Proof: A Brief Historical Survey

Age 14 to 18

If you think that mathematical proof is really clearcut and universal then you should read this article.

problem icon

There's a Limit

Age 14 to 18 Challenge Level:

Explore the continued fraction: 2+3/(2+3/(2+3/2+...)) What do you notice when successive terms are taken? What happens to the terms if the fraction goes on indefinitely?

problem icon

Square Mean

Age 14 to 16 Challenge Level:

Is the mean of the squares of two numbers greater than, or less than, the square of their means?

problem icon

Always Perfect

Age 14 to 16 Challenge Level:

Show that if you add 1 to the product of four consecutive numbers the answer is ALWAYS a perfect square.

problem icon

Pythagorean Triples I

Age 11 to 16

The first of two articles on Pythagorean Triples which asks how many right angled triangles can you find with the lengths of each side exactly a whole number measurement. Try it!

problem icon

Whole Number Dynamics II

Age 14 to 18

This article extends the discussions in "Whole number dynamics I". Continuing the proof that, for all starting points, the Happy Number sequence goes into a loop or homes in on a fixed point.

problem icon

Whole Number Dynamics I

Age 14 to 18

The first of five articles concentrating on whole number dynamics, ideas of general dynamical systems are introduced and seen in concrete cases.

problem icon

Pythagorean Triples II

Age 11 to 16

This is the second article on right-angled triangles whose edge lengths are whole numbers.

problem icon

Zig Zag

Age 14 to 16 Challenge Level:

Four identical right angled triangles are drawn on the sides of a square. Two face out, two face in. Why do the four vertices marked with dots lie on one line?

problem icon

Composite Notions

Age 14 to 16 Challenge Level:

A composite number is one that is neither prime nor 1. Show that 10201 is composite in any base.

problem icon

L-triominoes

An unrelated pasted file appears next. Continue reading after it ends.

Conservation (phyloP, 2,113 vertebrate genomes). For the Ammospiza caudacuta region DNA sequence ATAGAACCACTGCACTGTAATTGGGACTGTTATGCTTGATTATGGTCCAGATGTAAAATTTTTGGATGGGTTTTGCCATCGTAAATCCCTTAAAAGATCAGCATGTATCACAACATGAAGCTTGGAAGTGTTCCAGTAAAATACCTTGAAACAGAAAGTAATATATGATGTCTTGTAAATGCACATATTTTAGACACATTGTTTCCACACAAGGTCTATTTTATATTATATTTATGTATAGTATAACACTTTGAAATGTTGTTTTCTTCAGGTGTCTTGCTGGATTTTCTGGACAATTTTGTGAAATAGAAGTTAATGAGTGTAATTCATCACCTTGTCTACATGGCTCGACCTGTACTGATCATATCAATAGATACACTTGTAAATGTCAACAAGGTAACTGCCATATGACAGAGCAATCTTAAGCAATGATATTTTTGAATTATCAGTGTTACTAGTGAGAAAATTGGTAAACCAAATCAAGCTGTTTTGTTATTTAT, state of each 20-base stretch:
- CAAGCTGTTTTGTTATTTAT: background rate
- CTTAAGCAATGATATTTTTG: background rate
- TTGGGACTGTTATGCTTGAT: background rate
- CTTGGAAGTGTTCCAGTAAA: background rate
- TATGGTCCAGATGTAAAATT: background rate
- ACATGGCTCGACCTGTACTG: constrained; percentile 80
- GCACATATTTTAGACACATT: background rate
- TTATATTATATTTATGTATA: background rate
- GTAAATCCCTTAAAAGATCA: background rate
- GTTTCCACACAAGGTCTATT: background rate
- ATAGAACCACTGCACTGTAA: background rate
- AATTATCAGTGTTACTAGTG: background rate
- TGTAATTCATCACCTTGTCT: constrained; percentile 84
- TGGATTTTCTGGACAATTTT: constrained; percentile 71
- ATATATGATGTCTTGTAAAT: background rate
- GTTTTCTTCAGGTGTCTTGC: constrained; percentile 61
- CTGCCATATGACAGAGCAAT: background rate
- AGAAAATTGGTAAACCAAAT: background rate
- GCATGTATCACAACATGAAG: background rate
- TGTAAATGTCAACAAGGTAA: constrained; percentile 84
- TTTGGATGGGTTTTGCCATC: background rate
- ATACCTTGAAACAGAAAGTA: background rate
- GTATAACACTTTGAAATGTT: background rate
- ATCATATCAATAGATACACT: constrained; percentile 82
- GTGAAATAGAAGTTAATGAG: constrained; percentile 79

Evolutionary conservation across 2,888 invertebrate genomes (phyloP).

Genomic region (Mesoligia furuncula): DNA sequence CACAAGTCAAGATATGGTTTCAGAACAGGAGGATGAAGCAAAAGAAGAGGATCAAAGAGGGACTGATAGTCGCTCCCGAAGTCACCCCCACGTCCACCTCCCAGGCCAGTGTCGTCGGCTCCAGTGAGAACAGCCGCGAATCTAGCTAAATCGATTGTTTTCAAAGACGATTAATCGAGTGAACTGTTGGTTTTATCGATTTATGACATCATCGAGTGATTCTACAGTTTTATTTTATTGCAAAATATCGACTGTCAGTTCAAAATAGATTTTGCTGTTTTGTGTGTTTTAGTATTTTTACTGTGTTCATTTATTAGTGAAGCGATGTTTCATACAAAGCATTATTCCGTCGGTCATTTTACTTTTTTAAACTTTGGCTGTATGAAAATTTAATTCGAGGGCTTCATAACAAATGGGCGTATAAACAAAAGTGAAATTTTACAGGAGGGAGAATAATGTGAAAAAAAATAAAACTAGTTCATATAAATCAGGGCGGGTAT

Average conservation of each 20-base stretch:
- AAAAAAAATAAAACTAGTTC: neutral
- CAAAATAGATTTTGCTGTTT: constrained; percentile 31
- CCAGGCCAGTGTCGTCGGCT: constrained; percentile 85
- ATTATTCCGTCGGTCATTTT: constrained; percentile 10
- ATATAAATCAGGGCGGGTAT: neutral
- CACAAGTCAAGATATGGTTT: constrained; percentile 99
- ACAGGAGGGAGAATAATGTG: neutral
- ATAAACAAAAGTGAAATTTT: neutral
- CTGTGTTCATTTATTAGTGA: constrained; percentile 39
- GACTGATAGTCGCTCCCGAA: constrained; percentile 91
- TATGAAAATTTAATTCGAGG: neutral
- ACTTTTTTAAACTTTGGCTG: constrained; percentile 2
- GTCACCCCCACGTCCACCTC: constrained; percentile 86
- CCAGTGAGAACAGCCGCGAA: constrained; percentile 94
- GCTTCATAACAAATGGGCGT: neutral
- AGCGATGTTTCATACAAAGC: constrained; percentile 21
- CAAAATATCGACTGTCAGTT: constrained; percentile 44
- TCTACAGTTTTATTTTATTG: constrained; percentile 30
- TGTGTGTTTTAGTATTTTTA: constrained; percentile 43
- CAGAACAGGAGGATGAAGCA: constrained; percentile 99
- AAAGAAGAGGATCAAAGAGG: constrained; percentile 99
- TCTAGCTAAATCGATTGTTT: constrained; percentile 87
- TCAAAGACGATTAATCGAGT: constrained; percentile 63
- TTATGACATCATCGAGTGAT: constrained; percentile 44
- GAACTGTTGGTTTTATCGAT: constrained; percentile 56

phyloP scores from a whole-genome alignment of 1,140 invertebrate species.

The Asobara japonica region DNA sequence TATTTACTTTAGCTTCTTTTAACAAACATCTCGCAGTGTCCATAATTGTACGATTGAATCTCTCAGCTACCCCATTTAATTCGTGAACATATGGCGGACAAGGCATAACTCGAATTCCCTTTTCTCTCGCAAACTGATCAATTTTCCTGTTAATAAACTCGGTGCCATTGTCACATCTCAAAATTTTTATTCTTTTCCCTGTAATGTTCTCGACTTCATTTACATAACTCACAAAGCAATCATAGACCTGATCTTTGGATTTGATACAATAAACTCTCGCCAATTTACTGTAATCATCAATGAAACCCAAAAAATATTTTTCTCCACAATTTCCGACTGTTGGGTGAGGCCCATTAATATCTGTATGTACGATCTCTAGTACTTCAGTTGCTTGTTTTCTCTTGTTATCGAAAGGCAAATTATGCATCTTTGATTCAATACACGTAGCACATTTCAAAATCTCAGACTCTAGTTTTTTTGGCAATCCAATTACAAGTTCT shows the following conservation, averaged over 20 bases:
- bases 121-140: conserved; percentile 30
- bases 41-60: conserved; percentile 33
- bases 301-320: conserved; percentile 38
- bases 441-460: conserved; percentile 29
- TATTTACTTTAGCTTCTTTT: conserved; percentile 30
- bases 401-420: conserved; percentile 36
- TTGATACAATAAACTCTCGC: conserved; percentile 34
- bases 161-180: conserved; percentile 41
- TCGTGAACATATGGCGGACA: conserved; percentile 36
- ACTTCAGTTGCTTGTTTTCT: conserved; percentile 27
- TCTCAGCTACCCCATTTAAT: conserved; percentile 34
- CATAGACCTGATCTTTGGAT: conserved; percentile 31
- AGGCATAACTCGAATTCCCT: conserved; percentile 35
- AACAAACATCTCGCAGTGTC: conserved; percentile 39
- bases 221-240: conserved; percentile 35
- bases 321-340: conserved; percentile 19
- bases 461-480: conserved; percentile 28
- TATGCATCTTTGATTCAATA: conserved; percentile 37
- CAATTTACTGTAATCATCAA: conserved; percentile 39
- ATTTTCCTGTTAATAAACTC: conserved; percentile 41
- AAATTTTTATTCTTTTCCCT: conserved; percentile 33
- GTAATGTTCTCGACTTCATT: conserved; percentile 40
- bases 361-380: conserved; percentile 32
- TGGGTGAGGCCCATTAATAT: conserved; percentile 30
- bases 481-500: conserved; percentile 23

Age 14 to 16 Challenge Level:

L triominoes can fit together to make larger versions of themselves. Is every size possible to make in this way?

problem icon

Geometric Parabola

Age 14 to 16 Challenge Level:

Explore what happens when you draw graphs of quadratic equations with coefficients based on a geometric sequence.

problem icon

Find the Fake

Age 14 to 16 Challenge Level:

There are 12 identical looking coins, one of which is a fake. The counterfeit coin is of a different weight to the rest. What is the minimum number of weighings needed to locate the fake coin?

problem icon

Advent Calendar 2011 - Secondary

Age 11 to 18 Challenge Level:

Advent Calendar 2011 - a mathematical activity for each day during the run-up to Christmas.

problem icon

Road Maker

Age 14 to 18 Challenge Level:

Which of these roads will satisfy a Munchkin builder?

problem icon

Triangular Intersection

Age 14 to 16 Short Challenge Level:

What is the largest number of intersection points that a triangle and a quadrilateral can have?

problem icon

More Number Sandwiches

Age 11 to 16 Challenge Level:

When is it impossible to make number sandwiches?

problem icon

Never Prime

Age 14 to 16 Challenge Level:

If a two digit number has its digits reversed and the smaller of the two numbers is subtracted from the larger, prove the difference can never be prime.

problem icon

Cyclic Quadrilaterals

Age 11 to 16 Challenge Level:

Draw some quadrilaterals on a 9-point circle and work out the angles. Is there a theorem?